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Gene Drive Research Takes Aim at Malaria

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Mosquitoes and a Double HelixMalaria has afflicted humans for millennia. Even today, the mosquito-borne, parasitic disease claims more than a half-million lives annually [1]. Now, in a study that has raised both hope and concern, researchers have taken aim at this ancient scourge by using one of modern science’s most powerful new technologies—the CRISPR/Cas9 gene-editing tool—to turn mosquitoes from dangerous malaria vectors into allies against infection [2].

The secret behind this new strategy is the “gene drive,” which involves engineering an organism’s genome in a way that intentionally spreads, or drives, a trait through its population much faster than is possible by normal Mendelian inheritance. The concept of gene drive has been around since the late 1960s [3]; but until the recent arrival of highly precise gene editing tools like CRISPR/Cas9, the approach was largely theoretical. In the new work, researchers inserted into a precise location in the mosquito chromosome, a recombinant DNA segment designed to block transmission of malaria parasites. Importantly, this segment also contained a gene drive designed to ensure the trait was inherited with extreme efficiency. And efficient it was! When the gene-drive engineered mosquitoes were mated with normal mosquitoes in the lab, they passed on the malaria-blocking trait to 99.5 percent of their offspring (as opposed to 50 percent for Mendelian inheritance).


Enlisting mHealth in the Fight Against River Blindness

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CellScope Loa

When it comes to devising new ways to provide state-of-the art medical care to people living in remote areas of the world, smartphones truly are helping scientists get smarter. For example, an NIH-supported team working in Central Africa recently turned an iPhone into a low-cost video microscope capable of quickly testing to see if people infected with a parasitic worm called Loa loa can safely receive a drug intended to protect them from a different, potentially blinding parasitic disease.

As shown in the video above, the iPhone’s camera scans a drop of a person’s blood for the movement of L. loa worms. Customized software then processes the motion to count the worms (see the dark circles) in the blood sample and arrive at an estimate of the body’s total worm load. The higher the worm load, the greater the risk of developing serious side effects from a drug treatment for river blindness, also known as onchocerciasis.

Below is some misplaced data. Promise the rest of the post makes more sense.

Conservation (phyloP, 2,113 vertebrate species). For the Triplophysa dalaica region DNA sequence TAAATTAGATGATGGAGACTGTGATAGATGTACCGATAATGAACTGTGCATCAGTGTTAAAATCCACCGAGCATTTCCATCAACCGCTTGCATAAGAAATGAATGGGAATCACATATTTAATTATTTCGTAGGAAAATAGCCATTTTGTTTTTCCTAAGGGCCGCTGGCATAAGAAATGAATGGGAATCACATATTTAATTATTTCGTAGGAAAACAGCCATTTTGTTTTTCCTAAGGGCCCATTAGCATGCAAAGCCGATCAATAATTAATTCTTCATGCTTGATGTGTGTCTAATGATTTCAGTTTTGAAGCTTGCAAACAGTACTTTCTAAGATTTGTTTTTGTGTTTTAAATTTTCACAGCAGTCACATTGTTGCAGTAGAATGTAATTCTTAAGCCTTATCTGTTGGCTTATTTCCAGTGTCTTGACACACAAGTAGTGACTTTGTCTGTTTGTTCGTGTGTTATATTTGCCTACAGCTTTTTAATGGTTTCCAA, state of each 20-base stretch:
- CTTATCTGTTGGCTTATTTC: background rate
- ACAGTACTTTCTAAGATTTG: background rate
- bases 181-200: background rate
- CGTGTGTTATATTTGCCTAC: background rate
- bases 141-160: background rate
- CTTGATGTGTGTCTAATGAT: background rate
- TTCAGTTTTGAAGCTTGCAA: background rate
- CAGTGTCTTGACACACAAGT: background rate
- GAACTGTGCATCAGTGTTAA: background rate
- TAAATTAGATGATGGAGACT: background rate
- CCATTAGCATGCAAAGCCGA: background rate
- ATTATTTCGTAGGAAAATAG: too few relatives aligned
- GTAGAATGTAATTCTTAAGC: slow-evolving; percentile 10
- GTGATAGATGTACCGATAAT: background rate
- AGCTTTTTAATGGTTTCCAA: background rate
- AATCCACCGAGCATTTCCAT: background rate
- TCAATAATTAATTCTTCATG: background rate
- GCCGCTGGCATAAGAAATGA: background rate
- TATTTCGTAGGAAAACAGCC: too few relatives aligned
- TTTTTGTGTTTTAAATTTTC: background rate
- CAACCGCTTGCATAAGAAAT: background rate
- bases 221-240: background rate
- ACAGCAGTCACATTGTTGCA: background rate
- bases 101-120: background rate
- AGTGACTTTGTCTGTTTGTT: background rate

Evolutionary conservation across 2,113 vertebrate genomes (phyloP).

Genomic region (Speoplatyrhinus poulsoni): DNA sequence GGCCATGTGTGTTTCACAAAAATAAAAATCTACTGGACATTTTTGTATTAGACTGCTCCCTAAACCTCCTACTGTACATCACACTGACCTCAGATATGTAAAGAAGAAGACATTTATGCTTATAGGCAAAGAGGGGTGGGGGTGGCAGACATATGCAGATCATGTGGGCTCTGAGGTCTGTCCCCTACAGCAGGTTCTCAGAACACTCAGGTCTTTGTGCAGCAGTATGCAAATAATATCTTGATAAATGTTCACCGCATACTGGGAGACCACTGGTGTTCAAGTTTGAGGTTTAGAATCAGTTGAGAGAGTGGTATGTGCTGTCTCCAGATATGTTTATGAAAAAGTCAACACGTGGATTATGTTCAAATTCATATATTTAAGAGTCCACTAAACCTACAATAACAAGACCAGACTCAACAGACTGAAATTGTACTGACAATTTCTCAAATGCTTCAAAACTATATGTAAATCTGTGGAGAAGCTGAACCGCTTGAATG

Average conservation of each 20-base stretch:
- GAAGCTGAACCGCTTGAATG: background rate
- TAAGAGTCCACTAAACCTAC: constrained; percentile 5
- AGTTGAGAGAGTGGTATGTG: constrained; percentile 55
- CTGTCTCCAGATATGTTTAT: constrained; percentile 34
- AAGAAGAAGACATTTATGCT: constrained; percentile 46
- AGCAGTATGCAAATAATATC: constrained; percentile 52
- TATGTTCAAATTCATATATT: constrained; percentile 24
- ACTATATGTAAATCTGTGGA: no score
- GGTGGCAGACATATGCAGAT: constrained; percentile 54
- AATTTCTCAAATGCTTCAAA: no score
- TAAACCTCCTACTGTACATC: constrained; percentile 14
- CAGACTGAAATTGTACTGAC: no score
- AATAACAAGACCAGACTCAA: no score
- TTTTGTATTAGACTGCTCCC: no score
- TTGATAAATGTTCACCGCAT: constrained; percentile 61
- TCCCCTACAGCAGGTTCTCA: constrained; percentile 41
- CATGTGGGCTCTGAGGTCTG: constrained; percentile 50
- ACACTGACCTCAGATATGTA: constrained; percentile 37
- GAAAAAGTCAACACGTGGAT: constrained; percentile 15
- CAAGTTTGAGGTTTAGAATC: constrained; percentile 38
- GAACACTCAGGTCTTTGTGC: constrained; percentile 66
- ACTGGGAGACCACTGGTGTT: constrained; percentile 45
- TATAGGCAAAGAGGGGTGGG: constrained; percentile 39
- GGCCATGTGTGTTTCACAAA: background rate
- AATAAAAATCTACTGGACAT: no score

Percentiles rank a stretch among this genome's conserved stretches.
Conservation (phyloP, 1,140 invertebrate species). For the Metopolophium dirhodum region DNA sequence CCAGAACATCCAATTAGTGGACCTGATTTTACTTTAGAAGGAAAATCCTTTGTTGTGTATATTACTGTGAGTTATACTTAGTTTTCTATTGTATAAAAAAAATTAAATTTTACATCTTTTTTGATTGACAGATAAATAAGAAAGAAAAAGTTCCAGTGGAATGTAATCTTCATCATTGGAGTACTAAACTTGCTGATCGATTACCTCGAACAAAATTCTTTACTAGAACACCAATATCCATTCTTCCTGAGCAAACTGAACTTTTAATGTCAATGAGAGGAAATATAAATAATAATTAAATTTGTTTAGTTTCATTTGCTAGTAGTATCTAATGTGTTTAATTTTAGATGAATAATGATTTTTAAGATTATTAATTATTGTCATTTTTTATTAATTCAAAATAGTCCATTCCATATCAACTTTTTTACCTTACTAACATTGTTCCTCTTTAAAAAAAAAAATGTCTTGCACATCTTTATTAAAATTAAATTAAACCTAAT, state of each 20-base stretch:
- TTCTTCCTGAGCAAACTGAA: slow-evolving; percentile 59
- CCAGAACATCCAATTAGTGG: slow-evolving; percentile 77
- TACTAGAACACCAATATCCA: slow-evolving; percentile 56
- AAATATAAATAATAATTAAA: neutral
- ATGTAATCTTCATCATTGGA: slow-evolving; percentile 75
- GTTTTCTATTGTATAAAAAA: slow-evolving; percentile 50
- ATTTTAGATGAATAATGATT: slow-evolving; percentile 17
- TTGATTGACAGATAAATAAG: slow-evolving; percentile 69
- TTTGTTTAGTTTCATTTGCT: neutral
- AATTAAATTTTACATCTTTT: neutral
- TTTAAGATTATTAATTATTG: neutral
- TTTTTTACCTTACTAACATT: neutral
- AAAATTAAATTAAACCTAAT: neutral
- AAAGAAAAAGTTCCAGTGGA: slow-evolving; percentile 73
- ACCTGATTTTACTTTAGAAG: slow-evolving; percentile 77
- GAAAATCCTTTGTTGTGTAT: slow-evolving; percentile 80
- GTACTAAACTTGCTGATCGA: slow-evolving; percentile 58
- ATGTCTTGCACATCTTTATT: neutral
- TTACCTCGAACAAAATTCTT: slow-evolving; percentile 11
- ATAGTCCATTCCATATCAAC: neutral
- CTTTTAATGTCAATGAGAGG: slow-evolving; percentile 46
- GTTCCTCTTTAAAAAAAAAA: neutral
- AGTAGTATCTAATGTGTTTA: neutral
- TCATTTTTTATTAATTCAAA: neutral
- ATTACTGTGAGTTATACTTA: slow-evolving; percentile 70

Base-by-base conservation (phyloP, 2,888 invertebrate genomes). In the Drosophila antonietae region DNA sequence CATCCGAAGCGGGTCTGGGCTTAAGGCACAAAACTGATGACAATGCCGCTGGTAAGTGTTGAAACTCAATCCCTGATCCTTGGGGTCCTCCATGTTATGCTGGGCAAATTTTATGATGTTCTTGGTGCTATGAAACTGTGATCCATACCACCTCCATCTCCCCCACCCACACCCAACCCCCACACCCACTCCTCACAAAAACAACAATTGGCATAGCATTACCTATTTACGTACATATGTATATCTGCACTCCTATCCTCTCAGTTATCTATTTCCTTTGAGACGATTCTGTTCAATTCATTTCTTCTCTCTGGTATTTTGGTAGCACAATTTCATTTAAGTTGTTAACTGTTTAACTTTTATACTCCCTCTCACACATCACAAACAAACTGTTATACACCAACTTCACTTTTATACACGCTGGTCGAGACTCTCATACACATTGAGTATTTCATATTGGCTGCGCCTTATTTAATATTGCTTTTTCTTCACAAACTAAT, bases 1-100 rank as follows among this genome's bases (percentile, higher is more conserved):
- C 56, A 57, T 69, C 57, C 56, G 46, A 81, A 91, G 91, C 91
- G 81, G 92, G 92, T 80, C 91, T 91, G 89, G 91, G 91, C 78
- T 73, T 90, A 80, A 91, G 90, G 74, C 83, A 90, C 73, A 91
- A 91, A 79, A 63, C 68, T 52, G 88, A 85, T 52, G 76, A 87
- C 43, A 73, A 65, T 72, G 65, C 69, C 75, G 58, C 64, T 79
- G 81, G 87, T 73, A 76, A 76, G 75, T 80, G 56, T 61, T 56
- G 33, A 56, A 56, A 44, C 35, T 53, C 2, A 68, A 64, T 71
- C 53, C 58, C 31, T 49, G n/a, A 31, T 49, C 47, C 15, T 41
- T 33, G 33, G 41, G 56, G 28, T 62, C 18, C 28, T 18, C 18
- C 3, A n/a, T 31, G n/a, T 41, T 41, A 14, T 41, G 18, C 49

Snapshots of Life: NIH’s BioArt Winners

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Brick wall adorned with poster-sized prints of winning photos

Credit: FASEB

If you follow my blog, you know that I like to feature spectacular images that scientists have created during the course of their research. These images are rarely viewed outside the lab, but some are so worthy of artistic merit and brimming with educational value that they deserve a wider audience. That’s one reason why the Federation of American Societies for Experimental Biology (FASEB) launched its BioArt contest. Of the 12 winners in 2013, I’m proud to report that 11 received support from NIH. In fact, I’m so proud that I plan to showcase their work in an occasional series entitled “Snapshots of Life.” Continue reading to see the first installment—enjoy!


Spiny Worm Inspires Next-Gen Band-Aid

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Drawing of a lemon-yellow segmented worm with a spiny head adjacent to a photo of a transparent spiny square resting on top of a fingertip

Caption: Artist rendition of spiny headed worm │The adhesive patch with microneedles that swell
Source: The Karp Lab, Brigham and Women’s Hospital

Inspiration can come from some pretty strange sources. Case in point: a new adhesive Band-Aid inspired by Pomphorhynchus laevis, a spiny-headed worm that lives in the intestines of fish. The parasitic worm pokes its tiny, spiny, cactus shaped head through the intestinal lining and then inflates its head with fluid to stay anchored.

Using the same principle, the team at the Boston-based Brigham and Women’s Hospital created an adhesive patch with needles that swell up when they get wet, interlocking with the tissue. When this sticky patch is applied to anchor skin grafts that have just been placed over an area of injury or burn, it is three times stronger than surgical staples—and it causes less damage to soft tissues. Because it penetrates about one fourth the depth of staples, it should also be less painful to remove.


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